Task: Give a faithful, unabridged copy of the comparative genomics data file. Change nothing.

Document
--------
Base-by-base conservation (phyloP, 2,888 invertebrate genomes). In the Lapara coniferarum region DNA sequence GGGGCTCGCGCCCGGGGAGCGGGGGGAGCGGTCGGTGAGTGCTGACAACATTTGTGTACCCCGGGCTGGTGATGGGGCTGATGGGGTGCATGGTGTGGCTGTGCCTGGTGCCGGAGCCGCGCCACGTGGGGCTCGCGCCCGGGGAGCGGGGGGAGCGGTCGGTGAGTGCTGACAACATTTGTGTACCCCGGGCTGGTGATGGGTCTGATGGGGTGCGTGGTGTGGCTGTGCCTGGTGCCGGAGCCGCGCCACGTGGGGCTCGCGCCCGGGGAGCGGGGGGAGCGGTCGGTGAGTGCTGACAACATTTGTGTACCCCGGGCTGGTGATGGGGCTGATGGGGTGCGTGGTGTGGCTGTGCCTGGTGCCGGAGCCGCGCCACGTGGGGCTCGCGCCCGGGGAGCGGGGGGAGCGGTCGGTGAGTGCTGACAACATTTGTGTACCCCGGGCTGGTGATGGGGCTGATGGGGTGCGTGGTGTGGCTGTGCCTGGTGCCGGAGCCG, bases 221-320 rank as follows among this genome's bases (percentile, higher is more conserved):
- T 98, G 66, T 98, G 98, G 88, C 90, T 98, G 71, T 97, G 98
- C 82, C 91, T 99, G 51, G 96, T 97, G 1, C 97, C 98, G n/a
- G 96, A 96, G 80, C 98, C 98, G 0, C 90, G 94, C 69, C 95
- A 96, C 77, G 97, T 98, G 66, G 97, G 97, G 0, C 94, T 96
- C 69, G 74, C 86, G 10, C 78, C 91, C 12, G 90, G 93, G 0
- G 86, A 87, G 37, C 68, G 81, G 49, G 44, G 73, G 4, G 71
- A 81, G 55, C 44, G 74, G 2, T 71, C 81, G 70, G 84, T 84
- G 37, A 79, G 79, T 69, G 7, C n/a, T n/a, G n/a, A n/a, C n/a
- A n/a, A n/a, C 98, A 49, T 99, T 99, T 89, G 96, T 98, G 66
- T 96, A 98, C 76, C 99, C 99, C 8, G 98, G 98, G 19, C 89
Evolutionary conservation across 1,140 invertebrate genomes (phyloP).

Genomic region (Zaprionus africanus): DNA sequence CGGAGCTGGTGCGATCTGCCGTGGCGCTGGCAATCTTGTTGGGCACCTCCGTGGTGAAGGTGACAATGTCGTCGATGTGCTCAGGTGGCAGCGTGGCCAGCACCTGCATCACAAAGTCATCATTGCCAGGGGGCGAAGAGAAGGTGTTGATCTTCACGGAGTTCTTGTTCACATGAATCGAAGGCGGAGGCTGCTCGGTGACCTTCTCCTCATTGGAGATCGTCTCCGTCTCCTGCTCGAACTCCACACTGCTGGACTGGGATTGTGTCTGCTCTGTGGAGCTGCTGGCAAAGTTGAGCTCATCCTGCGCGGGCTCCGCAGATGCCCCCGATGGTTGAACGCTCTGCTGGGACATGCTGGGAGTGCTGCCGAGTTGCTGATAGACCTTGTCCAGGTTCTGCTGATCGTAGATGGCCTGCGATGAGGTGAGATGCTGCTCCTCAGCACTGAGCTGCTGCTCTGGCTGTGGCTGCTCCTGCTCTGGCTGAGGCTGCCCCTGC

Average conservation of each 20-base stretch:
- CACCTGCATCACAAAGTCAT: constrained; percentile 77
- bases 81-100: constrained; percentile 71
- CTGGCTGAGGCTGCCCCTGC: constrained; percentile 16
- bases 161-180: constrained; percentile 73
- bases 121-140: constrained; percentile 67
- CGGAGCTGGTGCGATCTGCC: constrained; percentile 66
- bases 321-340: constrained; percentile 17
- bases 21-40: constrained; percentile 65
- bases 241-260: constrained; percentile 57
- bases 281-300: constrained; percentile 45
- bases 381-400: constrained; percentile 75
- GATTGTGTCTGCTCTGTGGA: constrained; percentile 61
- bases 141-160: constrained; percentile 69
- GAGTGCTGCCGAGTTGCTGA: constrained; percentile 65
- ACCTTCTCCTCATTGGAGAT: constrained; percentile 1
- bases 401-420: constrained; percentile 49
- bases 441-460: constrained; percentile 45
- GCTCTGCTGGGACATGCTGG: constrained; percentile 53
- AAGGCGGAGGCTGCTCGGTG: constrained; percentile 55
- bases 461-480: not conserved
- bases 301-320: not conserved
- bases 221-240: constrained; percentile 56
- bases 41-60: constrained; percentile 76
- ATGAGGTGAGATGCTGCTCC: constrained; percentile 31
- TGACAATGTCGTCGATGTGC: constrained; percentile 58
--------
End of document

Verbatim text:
Base-by-base conservation (phyloP, 2,888 invertebrate genomes). In the Lapara coniferarum region DNA sequence GGGGCTCGCGCCCGGGGAGCGGGGGGAGCGGTCGGTGAGTGCTGACAACATTTGTGTACCCCGGGCTGGTGATGGGGCTGATGGGGTGCATGGTGTGGCTGTGCCTGGTGCCGGAGCCGCGCCACGTGGGGCTCGCGCCCGGGGAGCGGGGGGAGCGGTCGGTGAGTGCTGACAACATTTGTGTACCCCGGGCTGGTGATGGGTCTGATGGGGTGCGTGGTGTGGCTGTGCCTGGTGCCGGAGCCGCGCCACGTGGGGCTCGCGCCCGGGGAGCGGGGGGAGCGGTCGGTGAGTGCTGACAACATTTGTGTACCCCGGGCTGGTGATGGGGCTGATGGGGTGCGTGGTGTGGCTGTGCCTGGTGCCGGAGCCGCGCCACGTGGGGCTCGCGCCCGGGGAGCGGGGGGAGCGGTCGGTGAGTGCTGACAACATTTGTGTACCCCGGGCTGGTGATGGGGCTGATGGGGTGCGTGGTGTGGCTGTGCCTGGTGCCGGAGCCG, bases 221-320 rank as follows among this genome's bases (percentile, higher is more conserved):
- T 98, G 66, T 98, G 98, G 88, C 90, T 98, G 71, T 97, G 98
- C 82, C 91, T 99, G 51, G 96, T 97, G 1, C 97, C 98, G n/a
- G 96, A 96, G 80, C 98, C 98, G 0, C 90, G 94, C 69, C 95
- A 96, C 77, G 97, T 98, G 66, G 97, G 97, G 0, C 94, T 96
- C 69, G 74, C 86, G 10, C 78, C 91, C 12, G 90, G 93, G 0
- G 86, A 87, G 37, C 68, G 81, G 49, G 44, G 73, G 4, G 71
- A 81, G 55, C 44, G 74, G 2, T 71, C 81, G 70, G 84, T 84
- G 37, A 79, G 79, T 69, G 7, C n/a, T n/a, G n/a, A n/a, C n/a
- A n/a, A n/a, C 98, A 49, T 99, T 99, T 89, G 96, T 98, G 66
- T 96, A 98, C 76, C 99, C 99, C 8, G 98, G 98, G 19, C 89
Evolutionary conservation across 1,140 invertebrate genomes (phyloP).

Genomic region (Zaprionus africanus): DNA sequence CGGAGCTGGTGCGATCTGCCGTGGCGCTGGCAATCTTGTTGGGCACCTCCGTGGTGAAGGTGACAATGTCGTCGATGTGCTCAGGTGGCAGCGTGGCCAGCACCTGCATCACAAAGTCATCATTGCCAGGGGGCGAAGAGAAGGTGTTGATCTTCACGGAGTTCTTGTTCACATGAATCGAAGGCGGAGGCTGCTCGGTGACCTTCTCCTCATTGGAGATCGTCTCCGTCTCCTGCTCGAACTCCACACTGCTGGACTGGGATTGTGTCTGCTCTGTGGAGCTGCTGGCAAAGTTGAGCTCATCCTGCGCGGGCTCCGCAGATGCCCCCGATGGTTGAACGCTCTGCTGGGACATGCTGGGAGTGCTGCCGAGTTGCTGATAGACCTTGTCCAGGTTCTGCTGATCGTAGATGGCCTGCGATGAGGTGAGATGCTGCTCCTCAGCACTGAGCTGCTGCTCTGGCTGTGGCTGCTCCTGCTCTGGCTGAGGCTGCCCCTGC

Average conservation of each 20-base stretch:
- CACCTGCATCACAAAGTCAT: constrained; percentile 77
- bases 81-100: constrained; percentile 71
- CTGGCTGAGGCTGCCCCTGC: constrained; percentile 16
- bases 161-180: constrained; percentile 73
- bases 121-140: constrained; percentile 67
- CGGAGCTGGTGCGATCTGCC: constrained; percentile 66
- bases 321-340: constrained; percentile 17
- bases 21-40: constrained; percentile 65
- bases 241-260: constrained; percentile 57
- bases 281-300: constrained; percentile 45
- bases 381-400: constrained; percentile 75
- GATTGTGTCTGCTCTGTGGA: constrained; percentile 61
- bases 141-160: constrained; percentile 69
- GAGTGCTGCCGAGTTGCTGA: constrained; percentile 65
- ACCTTCTCCTCATTGGAGAT: constrained; percentile 1
- bases 401-420: constrained; percentile 49
- bases 441-460: constrained; percentile 45
- GCTCTGCTGGGACATGCTGG: constrained; percentile 53
- AAGGCGGAGGCTGCTCGGTG: constrained; percentile 55
- bases 461-480: not conserved
- bases 301-320: not conserved
- bases 221-240: constrained; percentile 56
- bases 41-60: constrained; percentile 76
- ATGAGGTGAGATGCTGCTCC: constrained; percentile 31
- TGACAATGTCGTCGATGTGC: constrained; percentile 58